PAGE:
Wild Ones is a not-for-profit environmental education and advocacy organization promoting environmentally sound landscaping practices to preserve biodiversity through the preservation, restoration and establishment of native plant communities.
Tiger Swallowtail on Button Bush
We meet the 3rd Wednesday of the month at 7:00 pm at Fenner Nature Center, 2020 E. Mount Hope Ave., Lansing, MI 48910 unless otherwise noted. (No meeting in December.) The Center is located on the south east corner of Mount Hope Ave. and Aurelius Road, see map at right.
All meetings and field trips are open to the public. We always welcome interested individuals to join us in learning more about Michigan's rich diversity of native plants and the wildlife that depend on them. Refreshments are usually served.
In the summer months we visit outdoor locations instead of meeting indoors. See our upcoming events on the Wild Ones Red Cedar Chapter Events page!
Help Identifying Native Grasses
Indian Grass Seedhead
Photo by Marilena "Arilenamy", Flickr.com
Summer is the best time to identify prairie grasses because of their unique seed heads. To make this easier Grand Prairie Friends has put together an identification guide for eleven native grasses that folds into a pocket sized booklet. Download it here.
Native Garden Design
Photo by JR P
Native gardens can be natural looking or formal in design. It all depends on the plants you choose and how they are arranged. Michigan Audubon has collected several design ideas for sites throughout Michigan. Check them out by following this link.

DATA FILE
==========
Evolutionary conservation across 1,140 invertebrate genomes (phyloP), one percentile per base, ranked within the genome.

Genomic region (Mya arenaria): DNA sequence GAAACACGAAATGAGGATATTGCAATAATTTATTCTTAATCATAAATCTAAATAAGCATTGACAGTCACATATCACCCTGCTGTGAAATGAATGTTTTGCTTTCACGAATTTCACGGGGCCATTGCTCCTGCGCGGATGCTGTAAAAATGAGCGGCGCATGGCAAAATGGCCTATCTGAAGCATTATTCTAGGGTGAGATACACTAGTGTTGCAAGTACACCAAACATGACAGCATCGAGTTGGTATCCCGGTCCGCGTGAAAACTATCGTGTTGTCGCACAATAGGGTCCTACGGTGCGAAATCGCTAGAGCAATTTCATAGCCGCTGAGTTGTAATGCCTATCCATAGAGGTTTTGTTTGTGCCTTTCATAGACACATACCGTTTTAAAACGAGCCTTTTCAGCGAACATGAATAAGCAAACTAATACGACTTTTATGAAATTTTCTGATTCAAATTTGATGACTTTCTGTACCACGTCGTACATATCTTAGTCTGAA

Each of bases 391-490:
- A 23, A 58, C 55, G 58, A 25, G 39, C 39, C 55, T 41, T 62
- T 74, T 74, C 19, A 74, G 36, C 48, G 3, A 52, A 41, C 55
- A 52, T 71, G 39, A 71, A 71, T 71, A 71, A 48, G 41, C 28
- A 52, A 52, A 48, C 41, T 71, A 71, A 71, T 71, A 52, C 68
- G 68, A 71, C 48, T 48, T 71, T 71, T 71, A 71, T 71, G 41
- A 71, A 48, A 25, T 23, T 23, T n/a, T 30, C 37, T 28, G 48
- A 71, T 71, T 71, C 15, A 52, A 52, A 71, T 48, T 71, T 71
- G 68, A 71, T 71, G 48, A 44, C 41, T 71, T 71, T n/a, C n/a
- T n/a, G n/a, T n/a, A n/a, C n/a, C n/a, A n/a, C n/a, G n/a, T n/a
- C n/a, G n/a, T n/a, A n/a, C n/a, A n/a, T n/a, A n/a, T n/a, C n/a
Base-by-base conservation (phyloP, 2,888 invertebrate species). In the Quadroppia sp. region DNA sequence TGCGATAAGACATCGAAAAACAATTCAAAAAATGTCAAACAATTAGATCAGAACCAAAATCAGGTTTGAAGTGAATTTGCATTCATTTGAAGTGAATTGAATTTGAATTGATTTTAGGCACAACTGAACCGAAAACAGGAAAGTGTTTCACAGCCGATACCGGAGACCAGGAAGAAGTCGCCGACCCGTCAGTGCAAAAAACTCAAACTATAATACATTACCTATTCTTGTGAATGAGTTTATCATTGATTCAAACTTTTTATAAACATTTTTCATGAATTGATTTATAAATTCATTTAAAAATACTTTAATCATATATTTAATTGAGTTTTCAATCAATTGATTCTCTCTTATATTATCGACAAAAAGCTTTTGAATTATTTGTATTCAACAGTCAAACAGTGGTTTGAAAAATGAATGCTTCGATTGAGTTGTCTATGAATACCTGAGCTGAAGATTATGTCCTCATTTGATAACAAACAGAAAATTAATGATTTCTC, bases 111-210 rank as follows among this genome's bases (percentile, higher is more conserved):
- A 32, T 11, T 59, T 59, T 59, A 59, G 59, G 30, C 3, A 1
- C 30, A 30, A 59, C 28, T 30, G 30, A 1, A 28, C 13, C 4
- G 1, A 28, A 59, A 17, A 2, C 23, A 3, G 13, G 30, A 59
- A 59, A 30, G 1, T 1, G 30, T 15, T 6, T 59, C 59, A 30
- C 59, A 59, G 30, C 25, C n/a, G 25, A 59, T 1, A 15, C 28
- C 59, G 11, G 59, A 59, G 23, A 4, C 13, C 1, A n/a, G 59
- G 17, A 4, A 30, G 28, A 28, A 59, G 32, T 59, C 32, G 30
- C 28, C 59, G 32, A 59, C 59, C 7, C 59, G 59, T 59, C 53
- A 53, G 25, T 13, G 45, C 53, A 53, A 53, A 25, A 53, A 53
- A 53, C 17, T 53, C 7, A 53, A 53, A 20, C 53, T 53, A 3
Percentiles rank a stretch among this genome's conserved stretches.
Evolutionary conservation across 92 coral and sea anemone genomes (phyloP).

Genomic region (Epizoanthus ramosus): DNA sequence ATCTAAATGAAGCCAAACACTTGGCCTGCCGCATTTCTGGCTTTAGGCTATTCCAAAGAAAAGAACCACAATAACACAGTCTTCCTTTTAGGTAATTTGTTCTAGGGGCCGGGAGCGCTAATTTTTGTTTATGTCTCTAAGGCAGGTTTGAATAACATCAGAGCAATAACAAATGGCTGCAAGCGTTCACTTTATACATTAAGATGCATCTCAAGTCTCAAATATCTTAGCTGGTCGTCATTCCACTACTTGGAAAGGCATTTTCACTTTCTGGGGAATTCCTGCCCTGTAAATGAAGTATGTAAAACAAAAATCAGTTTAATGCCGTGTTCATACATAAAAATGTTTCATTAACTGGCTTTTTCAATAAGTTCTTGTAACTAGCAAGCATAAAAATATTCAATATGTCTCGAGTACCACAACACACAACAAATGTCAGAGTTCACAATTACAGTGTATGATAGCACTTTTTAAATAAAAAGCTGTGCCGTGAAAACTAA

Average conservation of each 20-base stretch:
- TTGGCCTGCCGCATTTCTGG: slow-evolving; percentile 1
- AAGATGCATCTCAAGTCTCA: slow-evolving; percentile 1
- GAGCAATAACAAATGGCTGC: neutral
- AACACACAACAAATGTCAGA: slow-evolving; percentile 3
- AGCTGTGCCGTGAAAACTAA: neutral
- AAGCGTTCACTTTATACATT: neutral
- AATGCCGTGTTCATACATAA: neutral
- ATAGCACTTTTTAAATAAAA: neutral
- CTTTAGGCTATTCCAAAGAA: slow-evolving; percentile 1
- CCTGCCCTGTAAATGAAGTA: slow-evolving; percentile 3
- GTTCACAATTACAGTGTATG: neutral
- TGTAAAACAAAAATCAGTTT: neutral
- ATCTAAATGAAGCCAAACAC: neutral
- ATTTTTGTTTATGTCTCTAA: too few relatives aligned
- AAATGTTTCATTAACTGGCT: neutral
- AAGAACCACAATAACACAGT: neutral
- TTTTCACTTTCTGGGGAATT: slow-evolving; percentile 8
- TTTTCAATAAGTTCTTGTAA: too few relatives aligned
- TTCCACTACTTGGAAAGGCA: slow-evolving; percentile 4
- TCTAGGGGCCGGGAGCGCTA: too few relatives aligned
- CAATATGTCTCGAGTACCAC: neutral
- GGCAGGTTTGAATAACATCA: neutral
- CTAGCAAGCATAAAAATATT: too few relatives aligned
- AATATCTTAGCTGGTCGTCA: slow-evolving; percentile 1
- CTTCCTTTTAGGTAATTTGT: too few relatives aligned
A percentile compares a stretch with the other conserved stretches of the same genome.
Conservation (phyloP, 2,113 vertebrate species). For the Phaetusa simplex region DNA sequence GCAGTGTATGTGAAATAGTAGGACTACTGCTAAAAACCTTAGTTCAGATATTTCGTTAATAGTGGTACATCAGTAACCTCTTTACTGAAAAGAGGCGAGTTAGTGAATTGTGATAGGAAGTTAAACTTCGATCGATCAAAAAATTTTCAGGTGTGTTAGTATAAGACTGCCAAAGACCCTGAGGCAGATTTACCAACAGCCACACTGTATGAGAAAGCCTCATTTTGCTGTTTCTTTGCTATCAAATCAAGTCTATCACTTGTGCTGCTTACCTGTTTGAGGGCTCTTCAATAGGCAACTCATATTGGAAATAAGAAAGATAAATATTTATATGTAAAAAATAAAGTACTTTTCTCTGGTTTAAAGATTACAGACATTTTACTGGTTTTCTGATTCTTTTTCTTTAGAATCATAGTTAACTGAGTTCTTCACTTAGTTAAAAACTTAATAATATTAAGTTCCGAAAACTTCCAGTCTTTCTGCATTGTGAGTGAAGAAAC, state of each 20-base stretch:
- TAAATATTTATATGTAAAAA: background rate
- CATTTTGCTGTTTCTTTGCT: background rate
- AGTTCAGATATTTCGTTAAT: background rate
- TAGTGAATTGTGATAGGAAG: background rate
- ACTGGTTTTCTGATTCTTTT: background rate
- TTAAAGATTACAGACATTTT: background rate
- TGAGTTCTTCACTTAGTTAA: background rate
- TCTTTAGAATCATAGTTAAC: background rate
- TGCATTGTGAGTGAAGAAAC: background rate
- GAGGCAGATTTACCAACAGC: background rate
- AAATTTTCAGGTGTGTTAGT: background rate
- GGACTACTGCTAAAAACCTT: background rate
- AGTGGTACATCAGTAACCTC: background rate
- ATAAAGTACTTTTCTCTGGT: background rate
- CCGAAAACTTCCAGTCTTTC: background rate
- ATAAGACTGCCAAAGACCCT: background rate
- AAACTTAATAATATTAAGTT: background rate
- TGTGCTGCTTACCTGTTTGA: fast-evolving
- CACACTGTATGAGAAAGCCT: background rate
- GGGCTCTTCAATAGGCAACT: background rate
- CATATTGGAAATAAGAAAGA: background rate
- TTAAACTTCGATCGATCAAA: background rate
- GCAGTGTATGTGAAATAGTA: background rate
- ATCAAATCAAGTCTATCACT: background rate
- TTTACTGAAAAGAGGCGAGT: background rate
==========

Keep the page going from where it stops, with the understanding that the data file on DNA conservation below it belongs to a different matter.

Native Plants for Pollinators
Rusty-Patched Bumble Bee
by Dan Mullen
Bees are declining due to a host of factors including pesticide use and loss of habitat. The Rusty Patched Bumble Bee was listed as an endangered species by the US Fish and Wildlife Service effective March 21, 2017. You can help by planting native plants that provide nutritious pollen and nectar for these fascinating insects. For ideas on which plants will grow best in your soil and light conditions click here.
Studies of plants purchased at national retailers found high levels of neonicotinoid insecticides in flowers normally planted in pollinator gardens. The levels found were high enough to kill bees or impair them. Butterflies and caterpillars are at risk too. Some retailer have marked treated plants with tags but uninformed buyers might consider having no insects a benefit. For more information follow this link.
All the Red Cedar Chapter native plant sale stock is pesticide free!